In the beautiful book The Color Purple by Alice Walker, Shug, one of characters (African-American), says with much wisdom:
“People think pleasing God is all God care about.
But any fool living in the world can see it (=GOD) always trying to please us back.
It (=GOD) always making little surprises and springing them on us when us (=we) least expect.”

The world… upside down, turned around?
To our eyes, perhaps but this is GOD being God!

Note: Another reflection is available on a different theme in French at: https://image-i-nations.com/19e-dimanche-de-lannee-c-2019/


Source: Images: Unsplash 

18th Sunday of Year C – 2019

“I have s tried everything and I could not get satisfied.”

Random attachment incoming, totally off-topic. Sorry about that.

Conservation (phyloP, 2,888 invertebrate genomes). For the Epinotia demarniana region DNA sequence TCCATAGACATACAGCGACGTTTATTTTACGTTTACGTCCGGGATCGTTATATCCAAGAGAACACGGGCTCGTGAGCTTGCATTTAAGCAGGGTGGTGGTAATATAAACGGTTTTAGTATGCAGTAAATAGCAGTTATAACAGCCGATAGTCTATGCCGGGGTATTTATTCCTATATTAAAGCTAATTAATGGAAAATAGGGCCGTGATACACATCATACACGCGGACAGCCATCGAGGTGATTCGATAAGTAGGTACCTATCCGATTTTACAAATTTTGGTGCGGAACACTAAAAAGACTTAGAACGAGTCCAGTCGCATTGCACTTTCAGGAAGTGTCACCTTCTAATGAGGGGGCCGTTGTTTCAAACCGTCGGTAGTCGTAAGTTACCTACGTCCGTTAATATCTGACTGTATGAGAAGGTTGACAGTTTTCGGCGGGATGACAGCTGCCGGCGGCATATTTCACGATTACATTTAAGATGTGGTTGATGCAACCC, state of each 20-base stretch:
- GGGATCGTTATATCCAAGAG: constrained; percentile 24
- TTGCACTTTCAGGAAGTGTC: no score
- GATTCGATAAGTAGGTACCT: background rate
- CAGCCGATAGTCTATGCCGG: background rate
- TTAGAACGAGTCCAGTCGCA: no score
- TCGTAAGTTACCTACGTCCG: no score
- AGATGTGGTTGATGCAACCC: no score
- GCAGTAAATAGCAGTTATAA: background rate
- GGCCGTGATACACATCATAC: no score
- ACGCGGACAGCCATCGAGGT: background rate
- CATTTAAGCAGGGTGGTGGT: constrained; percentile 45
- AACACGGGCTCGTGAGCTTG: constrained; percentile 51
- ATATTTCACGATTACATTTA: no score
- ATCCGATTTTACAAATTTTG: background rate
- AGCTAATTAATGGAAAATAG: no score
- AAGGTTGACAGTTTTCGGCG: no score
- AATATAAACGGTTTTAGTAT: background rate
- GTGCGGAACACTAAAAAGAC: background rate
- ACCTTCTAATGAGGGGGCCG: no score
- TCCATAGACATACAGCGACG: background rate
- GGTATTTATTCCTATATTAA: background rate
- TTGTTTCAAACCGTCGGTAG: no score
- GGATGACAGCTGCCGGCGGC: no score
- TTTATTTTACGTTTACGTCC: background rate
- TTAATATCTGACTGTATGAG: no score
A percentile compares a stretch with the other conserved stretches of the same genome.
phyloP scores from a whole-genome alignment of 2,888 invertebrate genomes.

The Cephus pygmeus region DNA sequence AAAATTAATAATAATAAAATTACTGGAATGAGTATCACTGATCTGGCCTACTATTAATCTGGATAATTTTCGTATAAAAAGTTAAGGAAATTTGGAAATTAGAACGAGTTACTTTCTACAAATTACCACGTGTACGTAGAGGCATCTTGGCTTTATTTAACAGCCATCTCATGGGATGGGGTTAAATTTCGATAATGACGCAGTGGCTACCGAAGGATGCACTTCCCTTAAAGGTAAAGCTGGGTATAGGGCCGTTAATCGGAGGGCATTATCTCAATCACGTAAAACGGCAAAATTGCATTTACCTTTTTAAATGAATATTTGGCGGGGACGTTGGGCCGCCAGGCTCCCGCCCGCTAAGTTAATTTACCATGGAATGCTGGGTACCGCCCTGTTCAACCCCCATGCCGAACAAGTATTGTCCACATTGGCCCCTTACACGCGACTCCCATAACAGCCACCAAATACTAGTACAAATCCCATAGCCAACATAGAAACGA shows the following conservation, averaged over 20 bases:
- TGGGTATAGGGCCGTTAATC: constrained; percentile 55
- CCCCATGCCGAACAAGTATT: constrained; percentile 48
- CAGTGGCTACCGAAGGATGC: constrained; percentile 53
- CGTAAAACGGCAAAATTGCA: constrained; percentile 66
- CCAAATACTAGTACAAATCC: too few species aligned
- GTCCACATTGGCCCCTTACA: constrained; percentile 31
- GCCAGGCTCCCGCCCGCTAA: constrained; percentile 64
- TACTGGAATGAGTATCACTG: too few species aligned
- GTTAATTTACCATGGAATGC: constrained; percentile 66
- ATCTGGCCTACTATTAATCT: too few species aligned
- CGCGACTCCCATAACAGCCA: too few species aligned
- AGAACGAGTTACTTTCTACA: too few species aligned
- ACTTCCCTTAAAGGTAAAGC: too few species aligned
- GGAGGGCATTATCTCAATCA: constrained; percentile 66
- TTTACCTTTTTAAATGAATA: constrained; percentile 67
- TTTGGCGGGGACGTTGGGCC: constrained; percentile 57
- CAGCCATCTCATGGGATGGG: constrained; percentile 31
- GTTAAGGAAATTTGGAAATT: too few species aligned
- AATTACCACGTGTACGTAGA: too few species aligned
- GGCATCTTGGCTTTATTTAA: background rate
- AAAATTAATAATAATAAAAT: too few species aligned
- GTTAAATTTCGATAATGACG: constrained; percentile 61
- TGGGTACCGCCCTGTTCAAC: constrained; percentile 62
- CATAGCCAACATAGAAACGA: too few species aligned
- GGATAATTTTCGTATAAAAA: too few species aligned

These words spoken today correspond to the experience of Qohelet
(this Hebrew word refers to someone addressing an assembly, or ‘the Preacher’)
described in today’s 1st reading (Ecclesiastes 1:2; 2:21-23). 

What did this man really want?
Satisfaction from all his efforts – efforts to achieve a life of contentment:
he was trying to taste some enjoyment and pleasure.

But his experience is one of suffering, dissatisfaction, restlessness,
as he realizes that he has worked much and…
what he has gained he must leave to someone else who has not done anything to obtain it!

But in fact, that man was looking – not for pleasure – but for MEANING.
This is what a human being is most in need of: meaning.
The meaning of life… and the meaning of death too!

Who among us has not, one day, asked those existential questions:

  • Where do we come from?
  • Why are we here on this earth?
  • Where are we going?

Qohelet complains that: “Everything is vanity” – in this context vanity means futility.
It refers to something pointless, useless, meaningless…